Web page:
Dave L. Dave L. - 1 year ago 142
Linux Question

Why does a JVM report more committed memory than the linux process resident set size?

When running a Java app (in YARN) with native memory tracking enabled (

see https://docs.oracle.com/javase/8/docs/technotes/guides/vm/nmt-8.html and https://docs.oracle.com/javase/8/docs/technotes/guides/troubleshoot/tooldescr007.html), I can see how much memory the JVM is using in different categories.

My app on jdk 1.8.0_45 shows:

Native Memory Tracking:

Total: reserved=4023326KB, committed=2762382KB
- Java Heap (reserved=1331200KB, committed=1331200KB)
(mmap: reserved=1331200KB, committed=1331200KB)

- Class (reserved=1108143KB, committed=64559KB)
(classes #8621)
(malloc=6319KB #17371)
(mmap: reserved=1101824KB, committed=58240KB)

- Thread (reserved=1190668KB, committed=1190668KB)
(thread #1154)
(stack: reserved=1185284KB, committed=1185284KB)
(malloc=3809KB #5771)
(arena=1575KB #2306)

- Code (reserved=255744KB, committed=38384KB)
(malloc=6144KB #8858)
(mmap: reserved=249600KB, committed=32240KB)

- GC (reserved=54995KB, committed=54995KB)
(malloc=5775KB #217)
(mmap: reserved=49220KB, committed=49220KB)

- Compiler (reserved=267KB, committed=267KB)
(malloc=137KB #333)
(arena=131KB #3)

- Internal (reserved=65106KB, committed=65106KB)
(malloc=65074KB #29652)
(mmap: reserved=32KB, committed=32KB)

- Symbol (reserved=13622KB, committed=13622KB)
(malloc=12016KB #128199)
(arena=1606KB #1)

- Native Memory Tracking (reserved=3361KB, committed=3361KB)
(malloc=287KB #3994)
(tracking overhead=3075KB)

- Arena Chunk (reserved=220KB, committed=220KB)

This shows 2.7GB of committed memory, including 1.3GB of allocated heap and almost 1.2GB of allocated thread stacks (using many threads).

However, when running
ps ax -o pid,rss | grep <mypid>
it shows only 1.6GB of
resident memory. Checking swap says none in use:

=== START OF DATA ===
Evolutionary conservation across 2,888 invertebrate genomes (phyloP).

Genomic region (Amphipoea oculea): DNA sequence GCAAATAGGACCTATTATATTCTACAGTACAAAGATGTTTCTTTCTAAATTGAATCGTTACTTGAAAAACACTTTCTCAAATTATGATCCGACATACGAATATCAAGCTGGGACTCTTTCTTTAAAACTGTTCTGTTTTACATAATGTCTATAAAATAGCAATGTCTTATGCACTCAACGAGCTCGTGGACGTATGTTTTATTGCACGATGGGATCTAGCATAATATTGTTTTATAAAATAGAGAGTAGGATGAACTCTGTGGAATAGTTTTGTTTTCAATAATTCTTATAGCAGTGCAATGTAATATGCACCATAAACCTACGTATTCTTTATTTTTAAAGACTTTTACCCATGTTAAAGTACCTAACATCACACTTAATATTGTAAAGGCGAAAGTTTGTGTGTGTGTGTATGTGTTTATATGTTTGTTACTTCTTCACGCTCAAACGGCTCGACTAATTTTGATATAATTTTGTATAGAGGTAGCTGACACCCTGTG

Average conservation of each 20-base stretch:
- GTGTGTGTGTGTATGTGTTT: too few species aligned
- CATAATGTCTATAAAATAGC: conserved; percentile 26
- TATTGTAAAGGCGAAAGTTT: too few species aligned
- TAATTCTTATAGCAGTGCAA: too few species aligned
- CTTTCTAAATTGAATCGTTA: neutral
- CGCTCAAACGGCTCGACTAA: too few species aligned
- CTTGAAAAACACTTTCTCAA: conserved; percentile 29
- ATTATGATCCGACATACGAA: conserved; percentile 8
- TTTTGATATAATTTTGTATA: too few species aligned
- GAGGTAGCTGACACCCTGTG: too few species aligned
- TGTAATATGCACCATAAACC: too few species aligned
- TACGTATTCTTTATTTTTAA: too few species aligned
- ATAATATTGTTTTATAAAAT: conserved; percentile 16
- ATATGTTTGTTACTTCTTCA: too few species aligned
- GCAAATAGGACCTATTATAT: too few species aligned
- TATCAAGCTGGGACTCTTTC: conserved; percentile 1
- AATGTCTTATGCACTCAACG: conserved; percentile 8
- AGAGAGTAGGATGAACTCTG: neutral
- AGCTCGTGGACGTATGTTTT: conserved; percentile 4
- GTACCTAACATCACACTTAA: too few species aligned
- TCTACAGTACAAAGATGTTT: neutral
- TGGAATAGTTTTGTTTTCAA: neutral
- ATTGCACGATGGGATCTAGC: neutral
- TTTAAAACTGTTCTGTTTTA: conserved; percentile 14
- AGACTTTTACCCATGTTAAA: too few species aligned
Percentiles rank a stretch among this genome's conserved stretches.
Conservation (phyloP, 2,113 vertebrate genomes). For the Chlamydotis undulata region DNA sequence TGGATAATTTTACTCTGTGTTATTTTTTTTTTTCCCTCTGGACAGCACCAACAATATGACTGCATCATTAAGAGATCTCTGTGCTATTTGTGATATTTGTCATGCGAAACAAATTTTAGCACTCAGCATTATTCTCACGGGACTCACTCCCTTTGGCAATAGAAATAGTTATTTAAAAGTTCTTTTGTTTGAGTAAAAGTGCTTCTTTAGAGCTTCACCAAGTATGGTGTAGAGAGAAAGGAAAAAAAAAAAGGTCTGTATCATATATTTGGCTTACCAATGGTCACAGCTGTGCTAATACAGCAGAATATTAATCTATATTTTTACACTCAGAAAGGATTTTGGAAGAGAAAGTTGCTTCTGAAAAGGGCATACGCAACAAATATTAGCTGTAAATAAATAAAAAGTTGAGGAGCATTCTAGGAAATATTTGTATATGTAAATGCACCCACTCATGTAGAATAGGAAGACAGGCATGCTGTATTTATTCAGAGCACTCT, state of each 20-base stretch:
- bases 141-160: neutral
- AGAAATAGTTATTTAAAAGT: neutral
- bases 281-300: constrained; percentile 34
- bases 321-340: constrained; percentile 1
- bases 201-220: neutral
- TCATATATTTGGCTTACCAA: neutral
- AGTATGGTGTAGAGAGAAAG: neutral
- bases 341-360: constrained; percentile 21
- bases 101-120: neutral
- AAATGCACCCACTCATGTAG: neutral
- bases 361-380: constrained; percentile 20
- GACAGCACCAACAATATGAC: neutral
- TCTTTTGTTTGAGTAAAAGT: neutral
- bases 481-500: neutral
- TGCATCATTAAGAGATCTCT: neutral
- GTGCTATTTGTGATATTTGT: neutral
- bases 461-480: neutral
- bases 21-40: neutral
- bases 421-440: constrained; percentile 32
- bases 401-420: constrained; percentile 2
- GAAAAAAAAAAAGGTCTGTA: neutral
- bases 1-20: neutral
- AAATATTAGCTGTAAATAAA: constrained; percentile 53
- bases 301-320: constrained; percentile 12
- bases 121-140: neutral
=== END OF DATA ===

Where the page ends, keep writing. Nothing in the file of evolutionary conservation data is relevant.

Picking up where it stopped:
free -m
total used free shared buffers cached
Mem: 129180 99348 29831 0 2689 73024
-/+ buffers/cache: 23633 105546
Swap: 15624 0 15624

Why does the JVM indicate 2.7GB memory is committed when only 1.6GB is resident? Where did the rest go?

Answer Source

I'm beginning to suspect that stack memory (unlike the JVM heap) seems to be precommitted without becoming resident and over time becomes resident only up to the high water mark of actual stack usage.

Yes, malloc/mmap is lazy unless told otherwise. Pages are only backed by physical memory once they're accessed.

GC heap memory effectively gets touched by the copying collector or by pre-zeroing, so it'll always be resident. Thread stacks otoh aren't affected by this.

For further confirmation you can use pmap -x <java pid> and cross-reference the RSS of various address ranges with the output from the virtual memory map from NMT.

Reserved memory has been mmaped with PROT_NONE. Which means the virtual address space ranges have entries in the page tables and thus will not be used by other mmap/malloc calls. But they will still cause page faults being forwarded to the process as SIGSEGV, i.e. accessing them is an error.

This is important to have contiguous address ranges available for future use, which in turn simplifies pointer arithmetic.

Committed-but-not-backed-by-storage memory has been mapped with - for example - PROT_READ | PROT_WRITE but accessing it still causes a page fault. But that page fault is silently handled by the kernel by backing it with actual memory and returning to execution as if nothing happened.
I.e. it's an implementation detail/optimization that won't be noticed by the process itself.

To give a breakdown of the concepts:

Used Heap: the amount of memory occupied by live objects according to the last GC

Committed: Address ranges that have been mapped with something other than PROT_NONE. They may or may not be backed by physical or swap due to lazy allocation and paging.

Reserved: The total address range that has been pre-mapped via mmap for a particular memory pool. The reserved - committed = PROT_NONE mappings. those are guaranteed to not be backed by physical memory

Resident: Pages which are currently in physical ram. This means code, stacks, part of the committed memory pools but also portions of mmaped files which have recently been accessed.

Virtual: The sum of all virtual address mappings. Covers committed, reserved memory pools but also mapped files or shared memory. This number is rarely informative since the JVM can reserve very large address ranges in advance or mmap large files.

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